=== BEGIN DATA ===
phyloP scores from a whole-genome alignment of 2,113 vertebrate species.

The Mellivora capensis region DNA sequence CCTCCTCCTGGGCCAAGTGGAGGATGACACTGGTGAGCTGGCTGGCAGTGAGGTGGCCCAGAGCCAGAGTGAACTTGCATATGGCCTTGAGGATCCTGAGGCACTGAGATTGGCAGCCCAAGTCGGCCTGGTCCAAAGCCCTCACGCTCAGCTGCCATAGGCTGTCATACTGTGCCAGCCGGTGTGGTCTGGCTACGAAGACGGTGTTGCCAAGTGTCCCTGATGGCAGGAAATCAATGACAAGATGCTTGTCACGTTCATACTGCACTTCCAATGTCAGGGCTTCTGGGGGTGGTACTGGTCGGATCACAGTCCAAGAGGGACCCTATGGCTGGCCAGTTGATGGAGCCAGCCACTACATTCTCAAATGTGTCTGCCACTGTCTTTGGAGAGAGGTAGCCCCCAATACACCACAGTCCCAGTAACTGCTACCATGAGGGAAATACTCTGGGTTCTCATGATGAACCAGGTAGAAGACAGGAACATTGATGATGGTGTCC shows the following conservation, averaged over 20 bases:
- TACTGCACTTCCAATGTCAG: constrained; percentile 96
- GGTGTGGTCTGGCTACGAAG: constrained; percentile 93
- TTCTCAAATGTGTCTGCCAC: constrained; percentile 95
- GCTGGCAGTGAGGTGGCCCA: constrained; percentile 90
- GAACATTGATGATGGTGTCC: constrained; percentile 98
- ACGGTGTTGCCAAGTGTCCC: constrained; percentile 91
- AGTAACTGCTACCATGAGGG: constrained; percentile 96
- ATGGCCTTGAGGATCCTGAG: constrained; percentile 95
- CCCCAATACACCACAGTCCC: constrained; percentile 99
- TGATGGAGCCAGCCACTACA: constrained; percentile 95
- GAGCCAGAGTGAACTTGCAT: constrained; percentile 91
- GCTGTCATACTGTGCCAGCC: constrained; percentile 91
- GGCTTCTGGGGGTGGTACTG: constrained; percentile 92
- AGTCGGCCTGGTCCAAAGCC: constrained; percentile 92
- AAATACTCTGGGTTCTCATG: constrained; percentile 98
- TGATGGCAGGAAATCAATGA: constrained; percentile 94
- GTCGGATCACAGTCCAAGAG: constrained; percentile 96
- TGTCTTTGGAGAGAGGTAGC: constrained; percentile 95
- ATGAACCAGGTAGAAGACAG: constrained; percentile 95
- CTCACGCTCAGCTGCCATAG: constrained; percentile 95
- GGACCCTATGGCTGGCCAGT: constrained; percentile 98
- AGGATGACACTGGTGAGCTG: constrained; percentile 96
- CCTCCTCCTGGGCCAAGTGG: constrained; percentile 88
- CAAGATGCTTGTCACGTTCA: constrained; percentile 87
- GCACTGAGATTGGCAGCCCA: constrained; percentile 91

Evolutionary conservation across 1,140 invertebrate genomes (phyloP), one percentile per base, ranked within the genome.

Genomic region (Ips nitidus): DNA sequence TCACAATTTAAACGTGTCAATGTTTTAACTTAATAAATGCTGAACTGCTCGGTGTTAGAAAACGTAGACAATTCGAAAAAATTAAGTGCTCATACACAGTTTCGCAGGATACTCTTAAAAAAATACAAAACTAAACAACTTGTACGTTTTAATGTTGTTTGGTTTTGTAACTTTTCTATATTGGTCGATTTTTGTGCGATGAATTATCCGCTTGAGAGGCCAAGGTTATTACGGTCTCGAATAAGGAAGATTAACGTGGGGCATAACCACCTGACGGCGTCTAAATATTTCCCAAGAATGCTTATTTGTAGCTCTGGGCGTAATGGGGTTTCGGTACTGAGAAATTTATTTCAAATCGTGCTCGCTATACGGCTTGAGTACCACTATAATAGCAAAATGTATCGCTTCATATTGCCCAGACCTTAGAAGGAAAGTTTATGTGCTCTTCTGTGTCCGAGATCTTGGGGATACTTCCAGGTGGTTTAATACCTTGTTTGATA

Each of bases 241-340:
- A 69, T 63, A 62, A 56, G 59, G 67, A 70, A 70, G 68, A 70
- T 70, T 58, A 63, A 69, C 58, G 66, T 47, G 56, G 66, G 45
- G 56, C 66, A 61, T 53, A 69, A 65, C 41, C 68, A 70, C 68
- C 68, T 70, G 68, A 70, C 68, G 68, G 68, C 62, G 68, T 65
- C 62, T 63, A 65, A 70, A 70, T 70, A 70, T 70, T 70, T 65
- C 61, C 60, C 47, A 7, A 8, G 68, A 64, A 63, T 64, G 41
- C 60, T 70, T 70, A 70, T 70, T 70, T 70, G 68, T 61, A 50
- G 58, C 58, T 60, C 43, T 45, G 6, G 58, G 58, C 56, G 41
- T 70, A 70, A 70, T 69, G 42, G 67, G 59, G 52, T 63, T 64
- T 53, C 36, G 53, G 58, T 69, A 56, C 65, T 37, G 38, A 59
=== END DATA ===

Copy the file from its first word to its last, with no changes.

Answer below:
phyloP scores from a whole-genome alignment of 2,113 vertebrate species.

The Mellivora capensis region DNA sequence CCTCCTCCTGGGCCAAGTGGAGGATGACACTGGTGAGCTGGCTGGCAGTGAGGTGGCCCAGAGCCAGAGTGAACTTGCATATGGCCTTGAGGATCCTGAGGCACTGAGATTGGCAGCCCAAGTCGGCCTGGTCCAAAGCCCTCACGCTCAGCTGCCATAGGCTGTCATACTGTGCCAGCCGGTGTGGTCTGGCTACGAAGACGGTGTTGCCAAGTGTCCCTGATGGCAGGAAATCAATGACAAGATGCTTGTCACGTTCATACTGCACTTCCAATGTCAGGGCTTCTGGGGGTGGTACTGGTCGGATCACAGTCCAAGAGGGACCCTATGGCTGGCCAGTTGATGGAGCCAGCCACTACATTCTCAAATGTGTCTGCCACTGTCTTTGGAGAGAGGTAGCCCCCAATACACCACAGTCCCAGTAACTGCTACCATGAGGGAAATACTCTGGGTTCTCATGATGAACCAGGTAGAAGACAGGAACATTGATGATGGTGTCC shows the following conservation, averaged over 20 bases:
- TACTGCACTTCCAATGTCAG: constrained; percentile 96
- GGTGTGGTCTGGCTACGAAG: constrained; percentile 93
- TTCTCAAATGTGTCTGCCAC: constrained; percentile 95
- GCTGGCAGTGAGGTGGCCCA: constrained; percentile 90
- GAACATTGATGATGGTGTCC: constrained; percentile 98
- ACGGTGTTGCCAAGTGTCCC: constrained; percentile 91
- AGTAACTGCTACCATGAGGG: constrained; percentile 96
- ATGGCCTTGAGGATCCTGAG: constrained; percentile 95
- CCCCAATACACCACAGTCCC: constrained; percentile 99
- TGATGGAGCCAGCCACTACA: constrained; percentile 95
- GAGCCAGAGTGAACTTGCAT: constrained; percentile 91
- GCTGTCATACTGTGCCAGCC: constrained; percentile 91
- GGCTTCTGGGGGTGGTACTG: constrained; percentile 92
- AGTCGGCCTGGTCCAAAGCC: constrained; percentile 92
- AAATACTCTGGGTTCTCATG: constrained; percentile 98
- TGATGGCAGGAAATCAATGA: constrained; percentile 94
- GTCGGATCACAGTCCAAGAG: constrained; percentile 96
- TGTCTTTGGAGAGAGGTAGC: constrained; percentile 95
- ATGAACCAGGTAGAAGACAG: constrained; percentile 95
- CTCACGCTCAGCTGCCATAG: constrained; percentile 95
- GGACCCTATGGCTGGCCAGT: constrained; percentile 98
- AGGATGACACTGGTGAGCTG: constrained; percentile 96
- CCTCCTCCTGGGCCAAGTGG: constrained; percentile 88
- CAAGATGCTTGTCACGTTCA: constrained; percentile 87
- GCACTGAGATTGGCAGCCCA: constrained; percentile 91

Evolutionary conservation across 1,140 invertebrate genomes (phyloP), one percentile per base, ranked within the genome.

Genomic region (Ips nitidus): DNA sequence TCACAATTTAAACGTGTCAATGTTTTAACTTAATAAATGCTGAACTGCTCGGTGTTAGAAAACGTAGACAATTCGAAAAAATTAAGTGCTCATACACAGTTTCGCAGGATACTCTTAAAAAAATACAAAACTAAACAACTTGTACGTTTTAATGTTGTTTGGTTTTGTAACTTTTCTATATTGGTCGATTTTTGTGCGATGAATTATCCGCTTGAGAGGCCAAGGTTATTACGGTCTCGAATAAGGAAGATTAACGTGGGGCATAACCACCTGACGGCGTCTAAATATTTCCCAAGAATGCTTATTTGTAGCTCTGGGCGTAATGGGGTTTCGGTACTGAGAAATTTATTTCAAATCGTGCTCGCTATACGGCTTGAGTACCACTATAATAGCAAAATGTATCGCTTCATATTGCCCAGACCTTAGAAGGAAAGTTTATGTGCTCTTCTGTGTCCGAGATCTTGGGGATACTTCCAGGTGGTTTAATACCTTGTTTGATA

Each of bases 241-340:
- A 69, T 63, A 62, A 56, G 59, G 67, A 70, A 70, G 68, A 70
- T 70, T 58, A 63, A 69, C 58, G 66, T 47, G 56, G 66, G 45
- G 56, C 66, A 61, T 53, A 69, A 65, C 41, C 68, A 70, C 68
- C 68, T 70, G 68, A 70, C 68, G 68, G 68, C 62, G 68, T 65
- C 62, T 63, A 65, A 70, A 70, T 70, A 70, T 70, T 70, T 65
- C 61, C 60, C 47, A 7, A 8, G 68, A 64, A 63, T 64, G 41
- C 60, T 70, T 70, A 70, T 70, T 70, T 70, G 68, T 61, A 50
- G 58, C 58, T 60, C 43, T 45, G 6, G 58, G 58, C 56, G 41
- T 70, A 70, A 70, T 69, G 42, G 67, G 59, G 52, T 63, T 64
- T 53, C 36, G 53, G 58, T 69, A 56, C 65, T 37, G 38, A 59